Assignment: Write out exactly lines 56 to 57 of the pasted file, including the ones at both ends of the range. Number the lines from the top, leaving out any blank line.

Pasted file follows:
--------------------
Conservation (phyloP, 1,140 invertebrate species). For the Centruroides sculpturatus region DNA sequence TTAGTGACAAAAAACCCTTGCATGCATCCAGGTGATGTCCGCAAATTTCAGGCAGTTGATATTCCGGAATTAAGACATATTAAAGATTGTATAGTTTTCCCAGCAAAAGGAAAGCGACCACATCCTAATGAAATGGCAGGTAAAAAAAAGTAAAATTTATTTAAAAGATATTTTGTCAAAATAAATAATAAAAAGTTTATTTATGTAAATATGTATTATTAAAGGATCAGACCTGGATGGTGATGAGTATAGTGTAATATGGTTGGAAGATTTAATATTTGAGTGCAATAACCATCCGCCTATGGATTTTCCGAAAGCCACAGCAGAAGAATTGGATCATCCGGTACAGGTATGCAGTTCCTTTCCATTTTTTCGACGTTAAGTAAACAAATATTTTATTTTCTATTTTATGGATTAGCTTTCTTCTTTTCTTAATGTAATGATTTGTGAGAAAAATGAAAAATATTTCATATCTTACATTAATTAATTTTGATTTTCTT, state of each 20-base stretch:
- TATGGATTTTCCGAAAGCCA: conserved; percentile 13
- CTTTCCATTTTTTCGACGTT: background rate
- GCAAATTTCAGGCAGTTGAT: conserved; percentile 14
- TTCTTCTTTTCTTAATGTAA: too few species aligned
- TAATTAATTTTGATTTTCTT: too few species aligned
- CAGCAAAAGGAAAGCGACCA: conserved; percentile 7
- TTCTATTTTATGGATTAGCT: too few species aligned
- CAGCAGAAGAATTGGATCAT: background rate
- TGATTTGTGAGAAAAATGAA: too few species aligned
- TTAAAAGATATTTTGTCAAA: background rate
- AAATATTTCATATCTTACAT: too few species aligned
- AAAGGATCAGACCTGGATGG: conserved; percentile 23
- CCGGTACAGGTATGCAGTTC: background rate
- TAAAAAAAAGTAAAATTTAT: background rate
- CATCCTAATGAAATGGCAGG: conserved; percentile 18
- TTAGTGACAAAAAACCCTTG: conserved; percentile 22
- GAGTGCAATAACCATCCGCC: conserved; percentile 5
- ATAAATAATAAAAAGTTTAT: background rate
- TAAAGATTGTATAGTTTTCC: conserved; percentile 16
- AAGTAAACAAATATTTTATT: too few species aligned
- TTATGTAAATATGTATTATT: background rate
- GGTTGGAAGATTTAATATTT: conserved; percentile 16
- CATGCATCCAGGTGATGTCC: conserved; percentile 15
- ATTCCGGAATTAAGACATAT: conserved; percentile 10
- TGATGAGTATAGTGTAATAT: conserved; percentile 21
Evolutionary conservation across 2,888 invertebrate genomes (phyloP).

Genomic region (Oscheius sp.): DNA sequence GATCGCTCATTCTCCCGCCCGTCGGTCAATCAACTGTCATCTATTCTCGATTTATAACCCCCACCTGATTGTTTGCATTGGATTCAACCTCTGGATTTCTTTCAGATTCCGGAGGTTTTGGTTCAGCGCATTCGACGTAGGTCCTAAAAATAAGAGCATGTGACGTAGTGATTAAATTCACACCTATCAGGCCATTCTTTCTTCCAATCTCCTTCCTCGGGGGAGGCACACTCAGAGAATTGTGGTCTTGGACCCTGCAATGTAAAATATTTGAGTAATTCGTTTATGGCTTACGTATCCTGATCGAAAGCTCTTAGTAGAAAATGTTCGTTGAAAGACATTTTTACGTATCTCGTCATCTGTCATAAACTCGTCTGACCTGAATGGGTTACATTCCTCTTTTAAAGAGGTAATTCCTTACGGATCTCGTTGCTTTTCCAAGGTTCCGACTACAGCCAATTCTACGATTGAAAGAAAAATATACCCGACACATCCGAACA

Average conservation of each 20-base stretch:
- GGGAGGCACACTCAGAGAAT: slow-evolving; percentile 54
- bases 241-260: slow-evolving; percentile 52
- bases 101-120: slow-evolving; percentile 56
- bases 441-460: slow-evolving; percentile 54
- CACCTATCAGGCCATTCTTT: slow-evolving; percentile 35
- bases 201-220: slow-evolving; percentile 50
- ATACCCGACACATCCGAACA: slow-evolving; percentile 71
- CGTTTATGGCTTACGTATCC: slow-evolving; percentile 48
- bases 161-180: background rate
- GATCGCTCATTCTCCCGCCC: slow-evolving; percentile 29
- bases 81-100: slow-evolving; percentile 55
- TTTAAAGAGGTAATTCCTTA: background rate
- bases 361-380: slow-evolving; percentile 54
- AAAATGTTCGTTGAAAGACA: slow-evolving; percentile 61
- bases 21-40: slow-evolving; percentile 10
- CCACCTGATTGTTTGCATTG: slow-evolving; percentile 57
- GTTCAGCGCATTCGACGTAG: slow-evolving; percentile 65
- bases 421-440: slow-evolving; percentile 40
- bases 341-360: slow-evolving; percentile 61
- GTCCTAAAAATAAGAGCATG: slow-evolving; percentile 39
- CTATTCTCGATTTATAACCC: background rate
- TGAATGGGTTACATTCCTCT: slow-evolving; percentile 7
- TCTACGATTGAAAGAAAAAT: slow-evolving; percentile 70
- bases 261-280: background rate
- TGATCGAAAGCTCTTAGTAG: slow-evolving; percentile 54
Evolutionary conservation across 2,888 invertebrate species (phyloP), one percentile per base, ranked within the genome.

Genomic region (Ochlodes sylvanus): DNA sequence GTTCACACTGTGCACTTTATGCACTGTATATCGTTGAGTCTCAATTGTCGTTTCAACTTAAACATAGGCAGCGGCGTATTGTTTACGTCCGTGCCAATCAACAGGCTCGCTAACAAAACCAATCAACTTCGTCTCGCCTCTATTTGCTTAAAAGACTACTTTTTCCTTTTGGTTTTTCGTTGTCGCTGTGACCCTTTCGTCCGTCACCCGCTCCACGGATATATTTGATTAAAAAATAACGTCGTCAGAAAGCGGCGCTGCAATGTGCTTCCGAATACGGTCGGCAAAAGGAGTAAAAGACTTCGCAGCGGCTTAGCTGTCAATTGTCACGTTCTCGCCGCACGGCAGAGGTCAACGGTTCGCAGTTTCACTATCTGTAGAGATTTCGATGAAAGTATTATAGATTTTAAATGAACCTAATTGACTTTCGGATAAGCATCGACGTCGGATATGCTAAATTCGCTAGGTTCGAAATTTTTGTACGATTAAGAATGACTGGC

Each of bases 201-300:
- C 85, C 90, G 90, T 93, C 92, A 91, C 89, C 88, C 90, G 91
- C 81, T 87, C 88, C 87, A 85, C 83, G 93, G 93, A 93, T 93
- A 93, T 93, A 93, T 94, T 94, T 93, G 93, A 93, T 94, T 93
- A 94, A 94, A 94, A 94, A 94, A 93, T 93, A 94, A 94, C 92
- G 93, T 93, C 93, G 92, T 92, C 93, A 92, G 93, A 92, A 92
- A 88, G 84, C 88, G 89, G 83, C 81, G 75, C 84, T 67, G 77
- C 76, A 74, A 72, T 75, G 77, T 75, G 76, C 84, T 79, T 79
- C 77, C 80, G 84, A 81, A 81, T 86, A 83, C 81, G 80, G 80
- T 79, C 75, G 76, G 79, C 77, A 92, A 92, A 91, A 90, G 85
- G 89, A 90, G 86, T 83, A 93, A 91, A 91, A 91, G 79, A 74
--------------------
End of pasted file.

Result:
Genomic region (Ochlodes sylvanus): DNA sequence GTTCACACTGTGCACTTTATGCACTGTATATCGTTGAGTCTCAATTGTCGTTTCAACTTAAACATAGGCAGCGGCGTATTGTTTACGTCCGTGCCAATCAACAGGCTCGCTAACAAAACCAATCAACTTCGTCTCGCCTCTATTTGCTTAAAAGACTACTTTTTCCTTTTGGTTTTTCGTTGTCGCTGTGACCCTTTCGTCCGTCACCCGCTCCACGGATATATTTGATTAAAAAATAACGTCGTCAGAAAGCGGCGCTGCAATGTGCTTCCGAATACGGTCGGCAAAAGGAGTAAAAGACTTCGCAGCGGCTTAGCTGTCAATTGTCACGTTCTCGCCGCACGGCAGAGGTCAACGGTTCGCAGTTTCACTATCTGTAGAGATTTCGATGAAAGTATTATAGATTTTAAATGAACCTAATTGACTTTCGGATAAGCATCGACGTCGGATATGCTAAATTCGCTAGGTTCGAAATTTTTGTACGATTAAGAATGACTGGC

Each of bases 201-300: